BERKELEY, CA., NOV. 25. IT'LL be the Big Splash Redux this afternoon at Spieker Aquatics Complex on the campus of the University of California here.
For the second time in eight days, Stanford and Cal will battle in the pool for water polo supremacy, only this time the stakes will be considerably higher than last week at Stanford.
Cal's Golden Bears (15-6), cheered on by an overflow crowd late yesterday afternoon in a driving rain storm, upset double-defending NCAA Champ UCLA, 9-7, advancing to this afternoon's Mountain Pacific Sports Federation title match against longtime Bay Area rival Stanford.
The top-ranked Cardinal defeated Cal. State Long Beach, 7-4, in the other semi-final match to run its record to 19-1. Stanford's only loss was a 4-3
squeaker to Cal at home — Avery Aquatic Center — site of next weekend's NCAA Final Four.
The MPSF champ gains an automatic berth into the Final Four, which will also include Loyola-Marymount and the University of Massachusetts. The fourth spot is up for grabs, although UCLA is hopeful that if it defeats Long Beach in the third-place match it will get the nod.
A victory by Cal would of course automatically put them on the road to Palo Alto next weekend but even if they lose they still have a shot at making the tourney. Seedings will be announced by the NCAA after today's final match.
Stanford wants to make retiring Coach Dante Dettamanti's final season a championship one, to accompany the seven other NCAA crowns he's won over the past 28 years at the helm of the Cardinal. His squad last won the NCAA Championship by defeating USC twice in succession in 1993-94.
Cal is the only team to ever three-peat, having won a pair of "triple crowns" in '73-'75 under Coach Pete Cutino and again in '90-'92, guided by Coach Steve Heason — Cal's last NCAA Championships. If UCLA wins and gains a tourney berth, it will have a chance to emulate the Bears' feat, although the Bruins incurred three of their four losses to Stanford this season.
In the two other matches yesterday, Pepperdine defeated U Cal Irvine, 14-9, and SC beat Santa Barbara, 12-6. The two winenrs will play today for
fifth-place while the two losers will compete for seventh.
* * * * *
In the UCLA-Cal match, Cal led for all but 15 seconds of the contest. However, the seven goals it allowed was more than it had given up in its last two wins — three each against Stanford and the Trojans. The nine
goals Cal scored also matched its output from the last two games.
"The key to the game was still the defense," Cal coach Peter Asch said. "They triggered our fast breaks. On defense, you play more as a team. [The players] build confidence and feel good about themselves on defense."
Cal's largest lead came after a streak in which the Bears scored four unanswered goals in a 3:33 span late in the match to take a 9-5 lead with 4:14 remaining. This followed a hard-fought first-half which the Bears led, 4-3.
To start the third quarter the Bruins came blazing, as junior Matt Flesher's second goal of the game knotted the count at 4-4, then Bruin leading-scorer Brett Ormsby converted a penalty shot to give UCLA a 5-4
advantage with 2:03 left in the period.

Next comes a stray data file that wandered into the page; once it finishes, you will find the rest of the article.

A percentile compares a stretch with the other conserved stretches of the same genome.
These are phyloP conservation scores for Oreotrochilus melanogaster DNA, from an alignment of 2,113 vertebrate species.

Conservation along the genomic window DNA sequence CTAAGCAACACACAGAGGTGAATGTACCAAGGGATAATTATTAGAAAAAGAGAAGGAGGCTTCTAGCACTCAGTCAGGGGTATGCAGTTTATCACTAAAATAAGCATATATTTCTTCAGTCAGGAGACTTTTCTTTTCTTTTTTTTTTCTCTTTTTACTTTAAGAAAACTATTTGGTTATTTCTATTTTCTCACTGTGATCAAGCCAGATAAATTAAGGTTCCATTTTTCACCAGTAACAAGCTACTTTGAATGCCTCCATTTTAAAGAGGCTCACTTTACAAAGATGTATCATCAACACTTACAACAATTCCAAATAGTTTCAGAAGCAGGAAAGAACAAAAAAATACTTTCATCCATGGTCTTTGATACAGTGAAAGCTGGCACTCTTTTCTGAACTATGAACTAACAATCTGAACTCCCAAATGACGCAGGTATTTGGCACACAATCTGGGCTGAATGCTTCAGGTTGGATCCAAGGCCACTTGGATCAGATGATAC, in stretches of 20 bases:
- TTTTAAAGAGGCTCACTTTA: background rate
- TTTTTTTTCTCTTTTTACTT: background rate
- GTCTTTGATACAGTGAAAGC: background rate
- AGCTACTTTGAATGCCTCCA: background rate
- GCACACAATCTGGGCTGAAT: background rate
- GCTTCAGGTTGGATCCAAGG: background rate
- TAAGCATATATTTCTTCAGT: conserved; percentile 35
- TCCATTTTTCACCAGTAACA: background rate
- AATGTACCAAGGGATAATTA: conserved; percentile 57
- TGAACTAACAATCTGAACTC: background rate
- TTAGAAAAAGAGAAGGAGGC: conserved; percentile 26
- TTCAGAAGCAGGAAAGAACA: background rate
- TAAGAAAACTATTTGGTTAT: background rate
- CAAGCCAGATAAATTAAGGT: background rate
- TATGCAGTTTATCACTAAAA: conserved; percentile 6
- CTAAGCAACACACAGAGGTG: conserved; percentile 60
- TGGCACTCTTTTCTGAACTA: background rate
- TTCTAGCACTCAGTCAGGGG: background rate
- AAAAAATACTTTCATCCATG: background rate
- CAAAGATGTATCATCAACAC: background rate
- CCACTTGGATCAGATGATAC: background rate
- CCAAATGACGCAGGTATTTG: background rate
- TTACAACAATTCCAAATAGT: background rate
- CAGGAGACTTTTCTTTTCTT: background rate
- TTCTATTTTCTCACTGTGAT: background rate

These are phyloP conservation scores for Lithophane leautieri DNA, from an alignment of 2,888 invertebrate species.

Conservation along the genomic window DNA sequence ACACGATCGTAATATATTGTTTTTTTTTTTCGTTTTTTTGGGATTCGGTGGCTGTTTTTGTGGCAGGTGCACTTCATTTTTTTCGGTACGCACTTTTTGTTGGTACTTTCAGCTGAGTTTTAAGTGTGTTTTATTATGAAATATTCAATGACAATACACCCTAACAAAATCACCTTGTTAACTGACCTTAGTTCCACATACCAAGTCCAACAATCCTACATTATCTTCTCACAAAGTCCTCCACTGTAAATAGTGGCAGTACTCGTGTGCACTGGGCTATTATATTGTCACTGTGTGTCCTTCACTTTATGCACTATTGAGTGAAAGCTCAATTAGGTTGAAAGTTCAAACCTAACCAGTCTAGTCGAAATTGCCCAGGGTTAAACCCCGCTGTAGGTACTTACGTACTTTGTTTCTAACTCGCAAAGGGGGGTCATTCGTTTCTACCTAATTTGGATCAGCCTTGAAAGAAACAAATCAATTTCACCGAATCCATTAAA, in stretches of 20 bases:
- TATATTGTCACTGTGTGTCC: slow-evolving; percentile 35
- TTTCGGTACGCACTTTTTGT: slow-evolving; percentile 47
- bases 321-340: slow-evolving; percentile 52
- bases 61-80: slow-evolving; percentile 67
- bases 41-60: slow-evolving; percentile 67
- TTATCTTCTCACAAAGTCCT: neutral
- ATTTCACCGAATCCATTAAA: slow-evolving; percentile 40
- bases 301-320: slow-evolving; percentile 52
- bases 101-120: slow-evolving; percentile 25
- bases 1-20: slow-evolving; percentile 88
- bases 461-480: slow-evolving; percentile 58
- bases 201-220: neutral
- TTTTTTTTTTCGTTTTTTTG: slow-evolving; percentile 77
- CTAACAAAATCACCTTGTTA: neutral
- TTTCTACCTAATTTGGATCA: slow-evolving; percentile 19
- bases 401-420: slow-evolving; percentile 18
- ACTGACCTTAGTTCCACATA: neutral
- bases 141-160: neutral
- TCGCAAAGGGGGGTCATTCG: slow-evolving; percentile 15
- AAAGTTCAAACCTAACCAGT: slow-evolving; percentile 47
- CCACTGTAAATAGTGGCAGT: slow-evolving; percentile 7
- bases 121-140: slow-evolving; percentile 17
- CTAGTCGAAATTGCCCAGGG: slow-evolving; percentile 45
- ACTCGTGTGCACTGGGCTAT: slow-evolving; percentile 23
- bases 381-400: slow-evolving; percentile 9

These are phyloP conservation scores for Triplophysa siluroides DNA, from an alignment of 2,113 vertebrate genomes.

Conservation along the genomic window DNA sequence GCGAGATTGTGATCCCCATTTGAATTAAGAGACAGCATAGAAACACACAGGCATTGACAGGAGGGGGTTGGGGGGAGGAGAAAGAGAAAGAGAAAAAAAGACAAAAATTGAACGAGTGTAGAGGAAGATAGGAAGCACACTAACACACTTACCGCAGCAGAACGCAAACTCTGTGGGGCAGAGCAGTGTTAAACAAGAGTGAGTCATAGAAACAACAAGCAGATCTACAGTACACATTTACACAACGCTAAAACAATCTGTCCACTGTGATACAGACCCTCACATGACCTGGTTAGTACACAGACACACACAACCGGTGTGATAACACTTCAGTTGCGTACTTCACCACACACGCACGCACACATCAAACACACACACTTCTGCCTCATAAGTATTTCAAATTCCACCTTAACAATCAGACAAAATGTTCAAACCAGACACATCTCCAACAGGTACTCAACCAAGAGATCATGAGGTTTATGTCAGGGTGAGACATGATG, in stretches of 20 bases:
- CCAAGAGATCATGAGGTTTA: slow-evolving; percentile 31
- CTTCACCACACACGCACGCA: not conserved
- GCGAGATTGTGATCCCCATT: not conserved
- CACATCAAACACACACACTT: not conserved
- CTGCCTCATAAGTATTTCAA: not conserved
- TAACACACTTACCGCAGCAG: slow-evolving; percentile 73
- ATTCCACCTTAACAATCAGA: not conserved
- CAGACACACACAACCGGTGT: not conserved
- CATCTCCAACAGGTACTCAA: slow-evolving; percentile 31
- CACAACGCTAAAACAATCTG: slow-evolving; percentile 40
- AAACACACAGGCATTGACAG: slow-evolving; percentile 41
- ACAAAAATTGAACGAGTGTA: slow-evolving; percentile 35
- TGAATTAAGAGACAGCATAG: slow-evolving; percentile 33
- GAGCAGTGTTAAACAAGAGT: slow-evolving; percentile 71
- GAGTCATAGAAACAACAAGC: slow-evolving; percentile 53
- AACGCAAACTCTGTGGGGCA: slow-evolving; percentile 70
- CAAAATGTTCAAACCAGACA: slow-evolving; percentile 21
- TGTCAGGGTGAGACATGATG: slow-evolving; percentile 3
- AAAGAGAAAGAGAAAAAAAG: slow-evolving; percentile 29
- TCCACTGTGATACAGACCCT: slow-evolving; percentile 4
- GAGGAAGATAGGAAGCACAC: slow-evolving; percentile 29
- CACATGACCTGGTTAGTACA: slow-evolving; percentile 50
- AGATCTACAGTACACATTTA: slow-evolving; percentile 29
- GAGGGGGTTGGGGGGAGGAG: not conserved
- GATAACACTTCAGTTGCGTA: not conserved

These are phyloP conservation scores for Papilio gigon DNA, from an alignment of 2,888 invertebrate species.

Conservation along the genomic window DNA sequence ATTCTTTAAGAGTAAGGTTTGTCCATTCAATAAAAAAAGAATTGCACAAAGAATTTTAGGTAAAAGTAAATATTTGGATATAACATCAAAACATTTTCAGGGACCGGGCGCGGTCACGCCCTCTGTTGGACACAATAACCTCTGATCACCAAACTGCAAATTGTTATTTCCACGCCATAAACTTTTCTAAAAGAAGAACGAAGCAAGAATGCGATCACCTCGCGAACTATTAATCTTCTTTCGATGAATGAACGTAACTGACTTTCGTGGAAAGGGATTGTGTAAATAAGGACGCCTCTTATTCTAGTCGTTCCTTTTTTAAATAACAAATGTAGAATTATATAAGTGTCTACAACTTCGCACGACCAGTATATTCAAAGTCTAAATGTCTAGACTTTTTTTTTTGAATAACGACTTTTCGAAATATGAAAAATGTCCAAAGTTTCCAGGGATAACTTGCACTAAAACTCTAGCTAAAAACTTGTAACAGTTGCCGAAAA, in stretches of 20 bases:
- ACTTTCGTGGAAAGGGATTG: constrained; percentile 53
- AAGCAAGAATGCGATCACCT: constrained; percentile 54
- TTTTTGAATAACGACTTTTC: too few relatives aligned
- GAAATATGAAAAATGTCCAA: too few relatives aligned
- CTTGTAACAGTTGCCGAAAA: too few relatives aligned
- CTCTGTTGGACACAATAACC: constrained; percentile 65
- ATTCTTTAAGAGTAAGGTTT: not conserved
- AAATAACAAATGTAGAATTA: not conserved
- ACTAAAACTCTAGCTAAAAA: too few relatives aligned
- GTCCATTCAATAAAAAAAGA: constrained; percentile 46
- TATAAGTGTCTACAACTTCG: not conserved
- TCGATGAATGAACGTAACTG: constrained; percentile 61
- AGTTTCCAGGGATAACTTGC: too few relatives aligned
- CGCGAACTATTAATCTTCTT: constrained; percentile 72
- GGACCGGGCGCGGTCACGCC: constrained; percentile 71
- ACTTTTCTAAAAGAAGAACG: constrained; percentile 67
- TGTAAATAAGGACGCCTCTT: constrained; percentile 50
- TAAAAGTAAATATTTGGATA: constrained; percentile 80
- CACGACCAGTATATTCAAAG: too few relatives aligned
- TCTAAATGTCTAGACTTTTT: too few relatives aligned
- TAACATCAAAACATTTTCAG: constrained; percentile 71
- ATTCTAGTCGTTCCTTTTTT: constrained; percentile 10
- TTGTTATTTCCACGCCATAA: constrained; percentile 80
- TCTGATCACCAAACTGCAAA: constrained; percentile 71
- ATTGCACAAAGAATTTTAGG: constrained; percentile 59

But the Bears, responding to the vociferous crowd that cheered its every move, responded with two quick goals to take a 6-5 lead, then added another pair to make it 8-5.
Bruin senior Alfonso Tucay scored on consecutive possessions to make it 8-7. UCLA held the ball with a minute remaining. However, Cal's defense stiffened
and the Bears' Attila Banhidy's four-meter penalty shot with eight seconds cemented the victory.
Banhidy, who scored a pair of goals in Cal's upset of third-ranked SC in the quarter finals, had four goals today to lead all scorers. Teammate Joe Keiser rifled in three past UCLA goalie Brandon Brooks, who has been a key player on the Bruins' last two championship teams.
Cal got great play from goalie Russell Bernstein, who registered his third-consecutive complete game and blocked nine Bruin shots. Brooks also had a strong game, saving eight. Flesher, Ormsby and Tiucay each had a pair of goals for the visitors.
Box Score 1 2 3 4 – Final
UCLA 1 2 2 2 – 7
Cal 2 2 2 3 – 9
UCLA: Flesher, 2; Orsmby, 2; Tucay, 2; Garcia, 1.
Cal: Banhidy, 4; Kaiser, 3; Dornin, 1; West, 1.
UCLA: Brooks, 8.
Cal: Bernstein, 9.
* * * * *
Stanford trailed Cal. State Long Beach for the first nine and-a-half minutes of the match and didn't take its first lead until nearly the end of the first half.
But the clock struck 12 and Cinderalla's dream of reachingt the championship game came crashing down as the Cardinal stormed back to defeate the upstart
Before the match there was speculation that Long Beach coach Rich Azevedo, father of Stanford star Tony, would "ground" his son and not let him in the pool.
Azevado the younger, who has averaged 3.1 goals per game this season to lead the nation in scoring, matched the scoring output of the entire 49er team to
help guide the Cardinal to its win.
Despite long odds, the 49ers were down by only a goal as the fourth period began. Then Azevedo took over and the 49ers were unable to contain his prolific offensive moves as he rifled in a pair of goals to cement the victory.
Cardinal temmmate Peter Hudnut contributed a pair of scores and goalie Nick Ellis — a solid defender throughout the season — came away with eight
"They were just too good, too explosive," Coach Azevedo said. "I tried to recruit Tony for Long Beach but he was determined to go to Stanford and I can't blame him for that."
Asked if he was rooting for either Stanford or Cal in the finals, he responded diplomatically: "I hope it ends up a tie."
Box Score 1 2 3 4 – Final
Stanford 0 3 1 3 – 7
CSULB 1 0 2 1 – 4
Stanford: Azevedo, 4; Hudnut, 2; Kolman, 1.
CSULB: Kewll, 1; Allard, 1; Millsa, 1; Holloway, 1.
Stanford: Ellis, 8.
CSULB: Randolph, 9.
— Bill Bell